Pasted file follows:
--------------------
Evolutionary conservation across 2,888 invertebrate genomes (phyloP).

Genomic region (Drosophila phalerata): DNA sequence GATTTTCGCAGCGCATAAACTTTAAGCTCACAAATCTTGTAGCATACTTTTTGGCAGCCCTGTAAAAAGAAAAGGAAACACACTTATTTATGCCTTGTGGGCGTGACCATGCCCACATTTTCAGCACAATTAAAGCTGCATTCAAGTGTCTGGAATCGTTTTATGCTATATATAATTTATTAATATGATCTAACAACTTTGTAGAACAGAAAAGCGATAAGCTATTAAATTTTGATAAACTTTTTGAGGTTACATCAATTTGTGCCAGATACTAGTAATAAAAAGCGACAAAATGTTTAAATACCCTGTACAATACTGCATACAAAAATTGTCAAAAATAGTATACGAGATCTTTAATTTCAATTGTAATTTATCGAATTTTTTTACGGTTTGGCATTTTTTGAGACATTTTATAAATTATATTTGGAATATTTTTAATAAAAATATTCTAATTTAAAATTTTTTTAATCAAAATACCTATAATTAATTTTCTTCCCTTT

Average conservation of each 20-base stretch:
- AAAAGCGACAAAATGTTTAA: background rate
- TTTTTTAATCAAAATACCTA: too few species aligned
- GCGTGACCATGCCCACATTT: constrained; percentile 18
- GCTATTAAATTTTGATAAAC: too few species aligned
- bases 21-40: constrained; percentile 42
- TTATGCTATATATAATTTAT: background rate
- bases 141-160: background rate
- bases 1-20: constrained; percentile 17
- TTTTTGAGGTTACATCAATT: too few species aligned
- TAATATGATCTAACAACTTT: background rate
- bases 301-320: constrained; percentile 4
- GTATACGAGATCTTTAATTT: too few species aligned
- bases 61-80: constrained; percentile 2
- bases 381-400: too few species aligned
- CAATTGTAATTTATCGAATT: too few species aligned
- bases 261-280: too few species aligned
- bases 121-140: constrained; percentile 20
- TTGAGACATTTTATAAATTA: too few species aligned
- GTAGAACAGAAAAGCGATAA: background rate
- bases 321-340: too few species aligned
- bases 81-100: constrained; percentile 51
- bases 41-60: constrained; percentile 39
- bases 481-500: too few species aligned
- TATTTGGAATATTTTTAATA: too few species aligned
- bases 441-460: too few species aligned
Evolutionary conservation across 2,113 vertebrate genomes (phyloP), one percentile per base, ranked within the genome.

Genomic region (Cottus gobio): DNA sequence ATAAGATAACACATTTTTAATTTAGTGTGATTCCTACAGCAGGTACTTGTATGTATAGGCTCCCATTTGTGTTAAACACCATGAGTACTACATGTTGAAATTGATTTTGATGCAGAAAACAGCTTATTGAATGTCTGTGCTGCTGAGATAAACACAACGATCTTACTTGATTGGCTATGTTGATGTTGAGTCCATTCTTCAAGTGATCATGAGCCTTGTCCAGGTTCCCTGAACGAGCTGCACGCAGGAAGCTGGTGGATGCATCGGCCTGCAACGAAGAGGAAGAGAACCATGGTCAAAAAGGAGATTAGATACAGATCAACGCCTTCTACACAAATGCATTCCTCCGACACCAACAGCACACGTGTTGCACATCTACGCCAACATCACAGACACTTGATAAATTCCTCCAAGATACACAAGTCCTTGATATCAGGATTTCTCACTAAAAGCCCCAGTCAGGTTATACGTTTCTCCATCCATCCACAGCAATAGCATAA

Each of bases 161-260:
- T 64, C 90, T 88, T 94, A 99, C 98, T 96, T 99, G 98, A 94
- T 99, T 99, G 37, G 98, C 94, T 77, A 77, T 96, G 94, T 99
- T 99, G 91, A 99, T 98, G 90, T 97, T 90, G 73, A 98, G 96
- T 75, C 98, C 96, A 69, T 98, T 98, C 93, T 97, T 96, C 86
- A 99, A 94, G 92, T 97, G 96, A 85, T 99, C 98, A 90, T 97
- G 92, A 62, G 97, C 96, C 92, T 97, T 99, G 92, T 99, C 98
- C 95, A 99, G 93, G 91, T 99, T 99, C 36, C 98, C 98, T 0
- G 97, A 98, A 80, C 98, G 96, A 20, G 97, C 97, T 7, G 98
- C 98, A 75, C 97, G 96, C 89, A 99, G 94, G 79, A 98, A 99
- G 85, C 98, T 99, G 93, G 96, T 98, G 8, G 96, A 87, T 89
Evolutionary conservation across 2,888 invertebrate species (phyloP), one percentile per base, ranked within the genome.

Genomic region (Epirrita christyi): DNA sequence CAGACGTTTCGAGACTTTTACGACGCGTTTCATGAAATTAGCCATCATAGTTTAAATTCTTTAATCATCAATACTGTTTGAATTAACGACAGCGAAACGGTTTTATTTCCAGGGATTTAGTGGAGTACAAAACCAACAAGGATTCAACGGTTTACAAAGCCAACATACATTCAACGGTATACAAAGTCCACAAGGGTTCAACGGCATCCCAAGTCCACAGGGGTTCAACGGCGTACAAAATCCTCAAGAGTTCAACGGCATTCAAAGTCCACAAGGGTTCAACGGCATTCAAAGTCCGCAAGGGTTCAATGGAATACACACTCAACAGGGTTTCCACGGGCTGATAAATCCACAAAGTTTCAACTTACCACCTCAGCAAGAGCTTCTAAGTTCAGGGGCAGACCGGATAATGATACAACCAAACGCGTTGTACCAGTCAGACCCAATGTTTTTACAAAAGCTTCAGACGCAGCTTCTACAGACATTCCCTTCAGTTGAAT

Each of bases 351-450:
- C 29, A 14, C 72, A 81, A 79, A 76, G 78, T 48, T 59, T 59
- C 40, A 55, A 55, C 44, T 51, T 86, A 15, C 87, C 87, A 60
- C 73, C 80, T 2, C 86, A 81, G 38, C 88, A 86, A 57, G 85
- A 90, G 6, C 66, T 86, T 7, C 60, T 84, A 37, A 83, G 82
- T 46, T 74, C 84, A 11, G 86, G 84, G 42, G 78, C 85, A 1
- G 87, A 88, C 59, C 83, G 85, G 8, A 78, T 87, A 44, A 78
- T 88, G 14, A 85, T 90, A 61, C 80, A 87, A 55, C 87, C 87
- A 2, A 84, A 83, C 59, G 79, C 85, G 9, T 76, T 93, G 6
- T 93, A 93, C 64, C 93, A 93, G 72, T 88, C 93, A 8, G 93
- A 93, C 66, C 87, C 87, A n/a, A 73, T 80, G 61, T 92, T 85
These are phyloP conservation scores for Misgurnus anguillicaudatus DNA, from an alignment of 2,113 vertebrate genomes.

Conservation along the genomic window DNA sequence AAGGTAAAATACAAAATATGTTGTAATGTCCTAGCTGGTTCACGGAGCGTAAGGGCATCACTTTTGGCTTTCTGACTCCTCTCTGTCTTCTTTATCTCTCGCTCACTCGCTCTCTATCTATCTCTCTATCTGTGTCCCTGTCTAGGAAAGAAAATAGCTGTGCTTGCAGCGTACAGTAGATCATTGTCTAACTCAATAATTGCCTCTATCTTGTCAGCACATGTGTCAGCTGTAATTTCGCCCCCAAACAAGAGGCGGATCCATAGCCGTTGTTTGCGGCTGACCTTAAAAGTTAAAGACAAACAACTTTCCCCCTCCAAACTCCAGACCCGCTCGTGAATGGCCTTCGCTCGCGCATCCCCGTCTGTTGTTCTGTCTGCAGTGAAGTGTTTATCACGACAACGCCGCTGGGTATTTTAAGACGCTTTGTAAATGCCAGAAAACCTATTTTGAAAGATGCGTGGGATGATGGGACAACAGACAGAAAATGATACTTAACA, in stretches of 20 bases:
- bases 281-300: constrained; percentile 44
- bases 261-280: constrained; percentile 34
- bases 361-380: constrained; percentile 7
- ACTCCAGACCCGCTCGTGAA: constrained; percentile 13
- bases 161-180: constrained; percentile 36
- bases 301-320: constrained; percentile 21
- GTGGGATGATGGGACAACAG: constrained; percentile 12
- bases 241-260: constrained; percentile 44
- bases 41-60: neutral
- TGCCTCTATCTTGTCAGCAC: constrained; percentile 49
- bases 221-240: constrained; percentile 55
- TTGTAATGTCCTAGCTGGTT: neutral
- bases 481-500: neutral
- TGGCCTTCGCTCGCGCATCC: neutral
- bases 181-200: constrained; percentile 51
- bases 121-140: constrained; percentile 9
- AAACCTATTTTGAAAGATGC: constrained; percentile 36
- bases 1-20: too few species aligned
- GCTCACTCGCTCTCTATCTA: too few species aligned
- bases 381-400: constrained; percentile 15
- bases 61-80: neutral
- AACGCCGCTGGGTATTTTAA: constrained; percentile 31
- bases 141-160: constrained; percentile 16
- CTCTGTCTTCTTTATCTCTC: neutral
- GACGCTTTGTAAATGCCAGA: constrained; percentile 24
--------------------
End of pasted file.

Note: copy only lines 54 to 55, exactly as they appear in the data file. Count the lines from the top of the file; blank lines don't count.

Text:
- A 93, C 66, C 87, C 87, A n/a, A 73, T 80, G 61, T 92, T 85
These are phyloP conservation scores for Misgurnus anguillicaudatus DNA, from an alignment of 2,113 vertebrate genomes.